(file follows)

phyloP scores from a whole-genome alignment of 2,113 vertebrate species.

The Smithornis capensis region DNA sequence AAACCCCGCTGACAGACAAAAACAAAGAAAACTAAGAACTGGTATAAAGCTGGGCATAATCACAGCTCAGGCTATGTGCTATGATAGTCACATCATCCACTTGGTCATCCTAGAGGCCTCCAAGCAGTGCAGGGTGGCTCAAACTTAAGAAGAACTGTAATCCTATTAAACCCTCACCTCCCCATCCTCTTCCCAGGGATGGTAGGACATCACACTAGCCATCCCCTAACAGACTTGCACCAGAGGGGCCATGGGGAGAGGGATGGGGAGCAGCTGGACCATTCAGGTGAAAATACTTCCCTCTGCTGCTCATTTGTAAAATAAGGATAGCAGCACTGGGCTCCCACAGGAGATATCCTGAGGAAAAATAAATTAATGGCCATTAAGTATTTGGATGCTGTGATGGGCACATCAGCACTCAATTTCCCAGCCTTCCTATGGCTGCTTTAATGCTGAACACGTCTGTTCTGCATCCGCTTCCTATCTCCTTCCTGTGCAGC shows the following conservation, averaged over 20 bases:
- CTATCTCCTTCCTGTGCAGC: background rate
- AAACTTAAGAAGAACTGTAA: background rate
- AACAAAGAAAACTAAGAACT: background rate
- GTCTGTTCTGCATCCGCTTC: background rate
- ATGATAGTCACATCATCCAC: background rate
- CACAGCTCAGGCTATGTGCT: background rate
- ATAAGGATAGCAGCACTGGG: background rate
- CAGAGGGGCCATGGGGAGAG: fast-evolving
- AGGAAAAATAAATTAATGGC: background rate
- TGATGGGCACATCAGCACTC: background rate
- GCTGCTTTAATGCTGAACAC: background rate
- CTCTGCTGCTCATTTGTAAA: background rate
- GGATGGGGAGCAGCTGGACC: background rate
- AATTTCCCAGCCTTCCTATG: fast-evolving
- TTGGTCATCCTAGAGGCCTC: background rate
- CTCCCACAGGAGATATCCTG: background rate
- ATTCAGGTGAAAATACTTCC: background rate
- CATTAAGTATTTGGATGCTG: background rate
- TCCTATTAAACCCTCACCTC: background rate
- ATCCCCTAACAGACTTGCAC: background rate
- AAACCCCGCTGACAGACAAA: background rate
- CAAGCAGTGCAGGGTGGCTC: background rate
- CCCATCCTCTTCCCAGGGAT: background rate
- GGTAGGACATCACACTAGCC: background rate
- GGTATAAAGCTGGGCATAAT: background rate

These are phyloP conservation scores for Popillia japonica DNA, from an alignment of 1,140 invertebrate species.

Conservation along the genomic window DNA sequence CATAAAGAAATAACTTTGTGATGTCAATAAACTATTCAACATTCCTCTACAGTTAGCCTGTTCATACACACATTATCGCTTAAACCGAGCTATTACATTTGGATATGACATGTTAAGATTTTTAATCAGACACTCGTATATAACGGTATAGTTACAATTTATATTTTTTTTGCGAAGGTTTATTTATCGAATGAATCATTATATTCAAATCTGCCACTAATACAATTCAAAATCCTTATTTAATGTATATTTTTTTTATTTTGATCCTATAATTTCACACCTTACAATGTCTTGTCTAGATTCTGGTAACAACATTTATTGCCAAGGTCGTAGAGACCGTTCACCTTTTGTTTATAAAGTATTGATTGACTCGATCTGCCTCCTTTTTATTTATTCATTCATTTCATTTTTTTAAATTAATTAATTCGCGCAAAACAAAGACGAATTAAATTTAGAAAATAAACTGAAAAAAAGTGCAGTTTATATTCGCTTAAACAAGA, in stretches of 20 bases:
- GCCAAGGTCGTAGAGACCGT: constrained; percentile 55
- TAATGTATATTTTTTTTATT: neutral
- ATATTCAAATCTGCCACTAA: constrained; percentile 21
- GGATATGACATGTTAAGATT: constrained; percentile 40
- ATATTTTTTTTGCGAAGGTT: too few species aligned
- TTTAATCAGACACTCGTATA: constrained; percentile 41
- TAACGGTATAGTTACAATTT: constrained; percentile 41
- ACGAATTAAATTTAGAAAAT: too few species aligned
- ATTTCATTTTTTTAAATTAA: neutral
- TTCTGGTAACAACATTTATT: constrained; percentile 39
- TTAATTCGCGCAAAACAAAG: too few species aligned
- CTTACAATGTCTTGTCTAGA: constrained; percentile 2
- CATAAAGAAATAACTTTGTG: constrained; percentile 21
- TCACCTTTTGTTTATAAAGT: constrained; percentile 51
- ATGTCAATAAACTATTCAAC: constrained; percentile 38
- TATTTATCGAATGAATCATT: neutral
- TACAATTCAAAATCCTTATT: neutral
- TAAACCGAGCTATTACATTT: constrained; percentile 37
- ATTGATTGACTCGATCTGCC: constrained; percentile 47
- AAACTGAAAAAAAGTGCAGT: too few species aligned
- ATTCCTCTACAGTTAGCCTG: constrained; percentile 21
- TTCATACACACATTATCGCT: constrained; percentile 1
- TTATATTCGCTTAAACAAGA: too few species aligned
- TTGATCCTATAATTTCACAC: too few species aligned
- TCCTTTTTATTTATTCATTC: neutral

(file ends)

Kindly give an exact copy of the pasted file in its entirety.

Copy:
phyloP scores from a whole-genome alignment of 2,113 vertebrate species.

The Smithornis capensis region DNA sequence AAACCCCGCTGACAGACAAAAACAAAGAAAACTAAGAACTGGTATAAAGCTGGGCATAATCACAGCTCAGGCTATGTGCTATGATAGTCACATCATCCACTTGGTCATCCTAGAGGCCTCCAAGCAGTGCAGGGTGGCTCAAACTTAAGAAGAACTGTAATCCTATTAAACCCTCACCTCCCCATCCTCTTCCCAGGGATGGTAGGACATCACACTAGCCATCCCCTAACAGACTTGCACCAGAGGGGCCATGGGGAGAGGGATGGGGAGCAGCTGGACCATTCAGGTGAAAATACTTCCCTCTGCTGCTCATTTGTAAAATAAGGATAGCAGCACTGGGCTCCCACAGGAGATATCCTGAGGAAAAATAAATTAATGGCCATTAAGTATTTGGATGCTGTGATGGGCACATCAGCACTCAATTTCCCAGCCTTCCTATGGCTGCTTTAATGCTGAACACGTCTGTTCTGCATCCGCTTCCTATCTCCTTCCTGTGCAGC shows the following conservation, averaged over 20 bases:
- CTATCTCCTTCCTGTGCAGC: background rate
- AAACTTAAGAAGAACTGTAA: background rate
- AACAAAGAAAACTAAGAACT: background rate
- GTCTGTTCTGCATCCGCTTC: background rate
- ATGATAGTCACATCATCCAC: background rate
- CACAGCTCAGGCTATGTGCT: background rate
- ATAAGGATAGCAGCACTGGG: background rate
- CAGAGGGGCCATGGGGAGAG: fast-evolving
- AGGAAAAATAAATTAATGGC: background rate
- TGATGGGCACATCAGCACTC: background rate
- GCTGCTTTAATGCTGAACAC: background rate
- CTCTGCTGCTCATTTGTAAA: background rate
- GGATGGGGAGCAGCTGGACC: background rate
- AATTTCCCAGCCTTCCTATG: fast-evolving
- TTGGTCATCCTAGAGGCCTC: background rate
- CTCCCACAGGAGATATCCTG: background rate
- ATTCAGGTGAAAATACTTCC: background rate
- CATTAAGTATTTGGATGCTG: background rate
- TCCTATTAAACCCTCACCTC: background rate
- ATCCCCTAACAGACTTGCAC: background rate
- AAACCCCGCTGACAGACAAA: background rate
- CAAGCAGTGCAGGGTGGCTC: background rate
- CCCATCCTCTTCCCAGGGAT: background rate
- GGTAGGACATCACACTAGCC: background rate
- GGTATAAAGCTGGGCATAAT: background rate

These are phyloP conservation scores for Popillia japonica DNA, from an alignment of 1,140 invertebrate species.

Conservation along the genomic window DNA sequence CATAAAGAAATAACTTTGTGATGTCAATAAACTATTCAACATTCCTCTACAGTTAGCCTGTTCATACACACATTATCGCTTAAACCGAGCTATTACATTTGGATATGACATGTTAAGATTTTTAATCAGACACTCGTATATAACGGTATAGTTACAATTTATATTTTTTTTGCGAAGGTTTATTTATCGAATGAATCATTATATTCAAATCTGCCACTAATACAATTCAAAATCCTTATTTAATGTATATTTTTTTTATTTTGATCCTATAATTTCACACCTTACAATGTCTTGTCTAGATTCTGGTAACAACATTTATTGCCAAGGTCGTAGAGACCGTTCACCTTTTGTTTATAAAGTATTGATTGACTCGATCTGCCTCCTTTTTATTTATTCATTCATTTCATTTTTTTAAATTAATTAATTCGCGCAAAACAAAGACGAATTAAATTTAGAAAATAAACTGAAAAAAAGTGCAGTTTATATTCGCTTAAACAAGA, in stretches of 20 bases:
- GCCAAGGTCGTAGAGACCGT: constrained; percentile 55
- TAATGTATATTTTTTTTATT: neutral
- ATATTCAAATCTGCCACTAA: constrained; percentile 21
- GGATATGACATGTTAAGATT: constrained; percentile 40
- ATATTTTTTTTGCGAAGGTT: too few species aligned
- TTTAATCAGACACTCGTATA: constrained; percentile 41
- TAACGGTATAGTTACAATTT: constrained; percentile 41
- ACGAATTAAATTTAGAAAAT: too few species aligned
- ATTTCATTTTTTTAAATTAA: neutral
- TTCTGGTAACAACATTTATT: constrained; percentile 39
- TTAATTCGCGCAAAACAAAG: too few species aligned
- CTTACAATGTCTTGTCTAGA: constrained; percentile 2
- CATAAAGAAATAACTTTGTG: constrained; percentile 21
- TCACCTTTTGTTTATAAAGT: constrained; percentile 51
- ATGTCAATAAACTATTCAAC: constrained; percentile 38
- TATTTATCGAATGAATCATT: neutral
- TACAATTCAAAATCCTTATT: neutral
- TAAACCGAGCTATTACATTT: constrained; percentile 37
- ATTGATTGACTCGATCTGCC: constrained; percentile 47
- AAACTGAAAAAAAGTGCAGT: too few species aligned
- ATTCCTCTACAGTTAGCCTG: constrained; percentile 21
- TTCATACACACATTATCGCT: constrained; percentile 1
- TTATATTCGCTTAAACAAGA: too few species aligned
- TTGATCCTATAATTTCACAC: too few species aligned
- TCCTTTTTATTTATTCATTC: neutral